Hey, even when it doesn't rain, it does. With a forecast for a thunderstorm, the tarp stayed down on PNC grass - and a drop never fell (although one of the groundskeepers did water the infield, providing the living definition of "irony"). So there was a 45 minute "no rain" delay before the game started, just because Joe or one of his proteges said it would. Ah, Pittsburgh in April.
It didn't bother Charlie Morton any. He got two quick ground outs before issuing the dreaded two-out walk to Aubrey Huff, who promptly stole second. CM got Buster Posey swinging, so a potential bullet was dodged. Nor did it bother Matt Cain; he threw a tidy frame.
Kung Fu Panda started the second with a ground ball double into right; Morton came back with a pair of K's and a great catch by McCutch to leave him stranded at second. But he is up to 39 pitches and could use a quick, clean inning to get his pitch count under control.
He did get the lead in the second; Garrett Jones bombed a 2-2 curve that hung over the dish past the center field fence for his fourth of the year.
Morton got his easy inning in the third; even with a Freddy Sanchez jam-job infield single, he finished off the G-Men in ten pitches. Cain one-upped him, retiring the side on swinging strikeouts.
Posey started off the fourth by drawing a ten pitch walk, but Pablo Sandoval bounced the second offering to SS Brandon Wood, who started a 6-4-3 DP. Matt Diaz began the Bucco half with a double to center, sitting on a 3-1 fastball. Lyle Overbay was jammed on a 2-0 heater, and lined it gently to third. A Neil Walker fly to right got Diaz to third, but there he stayed as Jones went down swinging.
CM finally got a 1-2-3 inning, and was sitting on 72 pitches after five and in good shape. Cain mowed down the Bucs thanks to a great stop of a Wood shot down the line by Panda. It's been a classic pitcher's duel, with each team having just two hits and both hurlers with 5 K's apiece.
Aaron Rowland opened the sixth with a double to left, and Sanchez rolled one to second to advance the runner. Morton tried to paint an 0-2 pitch on the outside corner against Huff, but he lifted the opposite way into left for a game-tying sac fly. The Giants played the inning as a textbook example of manufacturing a run, something the Pirates failed to do in the fourth.
But they manufactured one in the sixth. With two outs, Diaz walked, stole second, and came around on Overbay's ground ball knock to left as Pittsburgh regained the lead 2-1.
Panda started the seventh against Morton with a ground ball single into left, the fourth lead-off batter to reach base. Pat Burrell followed with a five-pitch walk, and that was it. Clint Hurdle took his slow walk and called for Chris Resop.
And he was equal to the task. Resop got a pair of pop outs, one on a nice over-the-rail grab by Overbay, and battled Mike Fontenot for a dozen pitches before blowing one past him; the righty was between 94-96 every pitch.
It was another strong outing for Morton, too. He went six innings, giving up a run on four hits with three walks and six K's, tossing 96 pitches.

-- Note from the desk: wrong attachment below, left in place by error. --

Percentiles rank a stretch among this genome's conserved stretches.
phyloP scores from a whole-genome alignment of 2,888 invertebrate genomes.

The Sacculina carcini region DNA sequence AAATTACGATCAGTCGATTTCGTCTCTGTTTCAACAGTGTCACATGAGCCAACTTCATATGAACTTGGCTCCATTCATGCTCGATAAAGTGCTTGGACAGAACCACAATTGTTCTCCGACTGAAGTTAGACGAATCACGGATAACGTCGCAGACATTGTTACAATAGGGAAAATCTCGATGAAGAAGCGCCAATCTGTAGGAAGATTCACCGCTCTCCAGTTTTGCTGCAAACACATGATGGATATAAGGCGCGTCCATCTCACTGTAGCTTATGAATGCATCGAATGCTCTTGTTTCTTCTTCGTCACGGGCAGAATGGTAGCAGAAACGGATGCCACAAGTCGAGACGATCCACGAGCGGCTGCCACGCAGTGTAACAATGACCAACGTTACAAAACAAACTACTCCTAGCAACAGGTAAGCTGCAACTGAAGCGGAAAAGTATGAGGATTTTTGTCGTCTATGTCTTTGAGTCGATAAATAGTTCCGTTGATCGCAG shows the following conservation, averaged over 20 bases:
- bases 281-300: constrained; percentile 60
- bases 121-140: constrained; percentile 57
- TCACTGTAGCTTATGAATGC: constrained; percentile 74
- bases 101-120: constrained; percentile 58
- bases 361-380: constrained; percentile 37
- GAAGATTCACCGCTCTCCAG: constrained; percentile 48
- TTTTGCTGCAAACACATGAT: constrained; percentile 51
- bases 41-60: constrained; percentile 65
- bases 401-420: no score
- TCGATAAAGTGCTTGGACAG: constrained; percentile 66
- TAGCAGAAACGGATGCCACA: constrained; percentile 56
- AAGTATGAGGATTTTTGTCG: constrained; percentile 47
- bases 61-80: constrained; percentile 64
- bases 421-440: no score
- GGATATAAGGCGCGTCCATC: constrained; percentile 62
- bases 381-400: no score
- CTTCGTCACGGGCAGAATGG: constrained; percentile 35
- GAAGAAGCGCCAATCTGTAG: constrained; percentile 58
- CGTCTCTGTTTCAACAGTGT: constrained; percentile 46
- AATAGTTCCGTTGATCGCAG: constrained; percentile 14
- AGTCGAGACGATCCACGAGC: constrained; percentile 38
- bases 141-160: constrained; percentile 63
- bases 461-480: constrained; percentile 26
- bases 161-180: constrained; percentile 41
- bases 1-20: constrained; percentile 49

Jeremry Affeldt gave up a leadoff knock to Dewey, and Ronny Cedeno came on to run. Surprisingly, Hurdle called on Pedro to bunt. Not too surprisingly, he blew it, popping out.
Ramon Ramirez took over, and while walking Wood still notched an out when Cedeno, making an ill-advised back door slide after a good jump, was caught stealing. Hurdle may have out thought himself this inning; hopefully, he didn't ding Pedro's confidence too much.
Wood went to second on a wild pick-off attempt, but Jose Tabata, who came on during a two-for-one switch, flew out to short center.
Evan Meek had a short outing in the eighth. Rowland singled, and Darren Ford ran for him. he scooted to third on a hit-and-run bouncer through the SS hole by Sanchez - Wood broke because Hurdle had flipped coverages, playing the odds that Sanchez would hit behind the runner - and that brought on Joe Beimel. He did his job, getting Huff to pop out after falling behind 3-1.
Now it was Jose Veras' turn. Buster Posey took his first pitch into left, deep enough to score the burner Ford without a throw to knot the score.
Replacing Rowland with Ford paid another dividend in the eighth when Diaz blasted a ball into right center that the speedster ran down; it would have been a play that Rowland may not have been able to make.
It was enough to get Ramirez out of the game; Javier Lopez took over and closed out the frame.
Veras struck out the side in the ninth; Sergio Romo coaxed a pair of grounders and a K. Cedeno, who stayed in the game, didn't help his own cause when he failed to run out a tapper up the third base line. It was ruled fair, and he was thrown out by 60 feet. Hurdle had a brief chat with the man in blue and a longer one with his shortstop.
Ford's feet and general Pirate ineptitude led to the go ahead run for SF in the tenth. Nate Schierholtz led off with a soft single to right against Hanny. Diaz overran the ball, and Schierholtz went to second.
Ford bunted, but right to Overbay, who nailed Schierholtz at third. That put the Bucs right where the Giants wanted them. Hanrahan threw to first, the ball hit off Ford's body, and he was at third in a heartbeat.
With the infield in, Sanchez hit a hopper to Walker, who held Ford. But then he lollipopped the throw to first, Ford broke home, and Overbay's rushed relay was in time, but well wide of the mark, skipping past Snyder. Ford's speed and Pittsburgh's sloppy play gave the G-Men the lead, and the game.
Brian Wilson got the save, surviving two hard hit at 'em balls drilled by Tabata and McCutch.
The Giants won tonight because they didn't make mistakes and played small ball behind good pitching. You can even tell by their bench makeup - when they needed a runner, they brought in Ford, who may have single-handedly won the game. The Bucs? They called on Cedeno.
Good teams find ways to win tight games; bad teams find ways to lose.